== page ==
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How to Slow Down a 240Vac Electric Motor? Answered

I bought a small, industrial motor and want to safely slow it's rpm. 
Does anyone have any advice as how to best go about this? 
I've looked into gearing and found this to be quite complex but understand that an alternative option may be to change the voltage received by the motor? 


Thank you for any help you provide

Discussions

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Irritable_Badger
Irritable_Badger

4 months ago

It’s worth noting that your motor is designed for intermittent use, not sustained operation. If you slow it down electrically it’s going to run hotter than designed so the duty cycle is going to be reduced. You’ll have to adjust your design to suit the new duty cycle.

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AryH2
AryH2

Reply 2 months ago

How can I easily determine if a motor is suitable for continuous or intermittent use? Is a washing machine motor for continuous use? What about lathe motor and bench drill motor?

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Irritable_Badger
Irritable_Badger

4 months ago

Use pulleys. There’s no reason to get into actual gearing or complex frequency modulation. The nice things about pulleys is they are inexpensive, available everywhere with belts of any size and very forgiving of misalignments.

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pmpottery
pmpottery

4 months ago

I have a washing machine motor that I want to slow down and make the rpm adjustable from 0-300, instead of the three options listed on the side of the motor. I have all of the washing machine controls and a controller from a band saw(and the band saw motor). The plugs that go to the controllers on the washing machine have the same kind of connections as the band saw controller, could I just use the band saw controller(which has an adjustable dial) in place of the washing machine controller....I know the power on the band saw motor uses a lot less power(amps) than the washing machine motor (also has a capacitor). I don't want to burn any of the parts up...I think that the capacitor makes it so that I can't do this.. because the capacitor won't power the mother with lower Amos, or the band saw controller will get friend....any help would be greatly appreciated.

IMG_20191116_173142_HHT.jpgIMG_20191116_173159.jpg
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levim39
levim39

1 year ago

how to make speed controler of a motor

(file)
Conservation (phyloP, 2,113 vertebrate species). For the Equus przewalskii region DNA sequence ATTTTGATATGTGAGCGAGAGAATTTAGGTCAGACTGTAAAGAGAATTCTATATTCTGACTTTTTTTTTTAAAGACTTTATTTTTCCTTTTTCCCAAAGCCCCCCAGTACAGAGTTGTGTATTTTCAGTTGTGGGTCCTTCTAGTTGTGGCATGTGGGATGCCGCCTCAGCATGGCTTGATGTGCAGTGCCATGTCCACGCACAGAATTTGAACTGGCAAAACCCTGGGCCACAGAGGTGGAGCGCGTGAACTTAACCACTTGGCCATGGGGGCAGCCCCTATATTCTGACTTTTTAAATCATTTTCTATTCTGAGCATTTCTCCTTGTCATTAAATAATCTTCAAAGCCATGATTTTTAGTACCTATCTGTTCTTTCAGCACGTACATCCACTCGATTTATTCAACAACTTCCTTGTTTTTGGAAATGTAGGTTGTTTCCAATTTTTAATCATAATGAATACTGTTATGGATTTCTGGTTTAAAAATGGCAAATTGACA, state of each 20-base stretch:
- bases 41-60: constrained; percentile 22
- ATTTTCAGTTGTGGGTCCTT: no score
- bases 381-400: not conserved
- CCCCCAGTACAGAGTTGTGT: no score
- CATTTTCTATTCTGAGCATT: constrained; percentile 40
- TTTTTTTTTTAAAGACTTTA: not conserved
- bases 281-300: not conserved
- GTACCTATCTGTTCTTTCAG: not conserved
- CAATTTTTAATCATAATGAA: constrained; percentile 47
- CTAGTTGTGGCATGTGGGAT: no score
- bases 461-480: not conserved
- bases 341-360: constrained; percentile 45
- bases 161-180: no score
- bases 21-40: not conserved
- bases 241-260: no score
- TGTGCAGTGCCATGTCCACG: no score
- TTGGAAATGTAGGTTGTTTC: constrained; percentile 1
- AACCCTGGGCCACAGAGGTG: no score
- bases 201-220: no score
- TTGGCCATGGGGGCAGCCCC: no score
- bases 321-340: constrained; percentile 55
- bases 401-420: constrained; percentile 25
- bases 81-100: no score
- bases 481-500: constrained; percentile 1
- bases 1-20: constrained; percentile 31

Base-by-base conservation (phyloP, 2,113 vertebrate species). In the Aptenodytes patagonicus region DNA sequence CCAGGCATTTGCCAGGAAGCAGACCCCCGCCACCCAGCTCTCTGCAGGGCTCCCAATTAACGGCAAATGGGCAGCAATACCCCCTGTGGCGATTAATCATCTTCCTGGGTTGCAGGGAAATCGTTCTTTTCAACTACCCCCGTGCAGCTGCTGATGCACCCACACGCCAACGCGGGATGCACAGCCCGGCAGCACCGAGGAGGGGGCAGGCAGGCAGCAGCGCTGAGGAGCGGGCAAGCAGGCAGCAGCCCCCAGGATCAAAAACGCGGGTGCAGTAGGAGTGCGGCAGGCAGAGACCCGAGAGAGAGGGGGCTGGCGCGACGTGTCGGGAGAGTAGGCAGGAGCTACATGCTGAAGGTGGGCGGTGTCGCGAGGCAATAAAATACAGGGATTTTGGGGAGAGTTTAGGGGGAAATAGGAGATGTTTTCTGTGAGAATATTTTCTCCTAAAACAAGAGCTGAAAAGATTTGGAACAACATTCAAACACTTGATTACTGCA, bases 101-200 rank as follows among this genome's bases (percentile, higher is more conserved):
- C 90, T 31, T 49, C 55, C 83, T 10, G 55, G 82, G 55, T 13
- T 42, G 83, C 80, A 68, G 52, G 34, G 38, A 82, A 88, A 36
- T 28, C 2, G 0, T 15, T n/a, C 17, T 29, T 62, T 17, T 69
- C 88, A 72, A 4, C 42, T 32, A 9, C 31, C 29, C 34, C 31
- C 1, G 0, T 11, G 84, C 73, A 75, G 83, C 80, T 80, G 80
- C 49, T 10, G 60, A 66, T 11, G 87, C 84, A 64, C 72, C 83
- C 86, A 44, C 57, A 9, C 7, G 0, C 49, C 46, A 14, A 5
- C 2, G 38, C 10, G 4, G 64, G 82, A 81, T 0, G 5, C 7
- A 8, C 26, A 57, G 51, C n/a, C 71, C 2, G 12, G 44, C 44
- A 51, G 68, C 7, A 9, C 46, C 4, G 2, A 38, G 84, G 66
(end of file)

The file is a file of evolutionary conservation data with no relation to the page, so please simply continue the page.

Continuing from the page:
1
liquidhandwash
liquidhandwash

4 years ago

You have only really 2 options for that motor. Gear it down, or use a speed controller. Silicon chip magazine did a kit for a speed controller last year, if you want to build it yourself. You cant just just use any speed controller for that type of motor. Yours is and induction motor so you have to control the frequency of the AC . A universal motor has brushes inside it and can be controlled by changing the voltage, and the speed controller for that type of motor is much cheaper.

http://www.altronics.com.au/p/k6032-1.5kw-full-induction-motor-speed-controller-kit/

http://www.siliconchip.com.au/Issue/2014/March/230V-10A+Speed+Controller+For+Universal+Motors%2C+Pt.2

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steveastrouk
steveastrouk

Answer 4 years ago

Interesting links. Thanks.

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Downunder35m
Downunder35m

4 years ago

From what's there it is a motor that requires a capacitor to run, next to impossible to slow these down.
If it starts and runs without a capacitor you can tr a dimmer that can handle inductiv loads - if you are lucky you find one at Bunnings but lately I saw only "fan controllers" which are useless.
You can always run them with a frequency motor converter but they mostly come for three pahse motors to connect them to single phase use with speed and break control.

Might be better to salvage an old treadmill to get a strong motor with speed control here in AU...

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Josehf Murchison
Josehf Murchison

4 years ago

Change the AC frequency.

AC motors work by the AC current changing the magnetic pols in your case 50 cycles if you change that to 40 cycles the pols change slower and the motor turns slower. Just watch the current if the current stays the same you are OK, if the current goes up the motor will burn out. The only other way is a current limiting circuit but that is load regulated.

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Magicyman
Magicyman

4 years ago

Reducing the voltage going into your motor should slow it down, however. An AC motor may not like that, some go bad, some will shut off, but some do work fine, so reduce voltage at your own risk :)

If you still wish to decrease the voltage you'll need a potentiometer of some sort, make sure it's rated to the voltage that it will be receiving, a good quick DIY potentiometer might be a dimmable light switch, but again, make sure it can handle the voltage. A quick google search will give you a far better tutorial on how to hook one up then I can.

Hope this helps!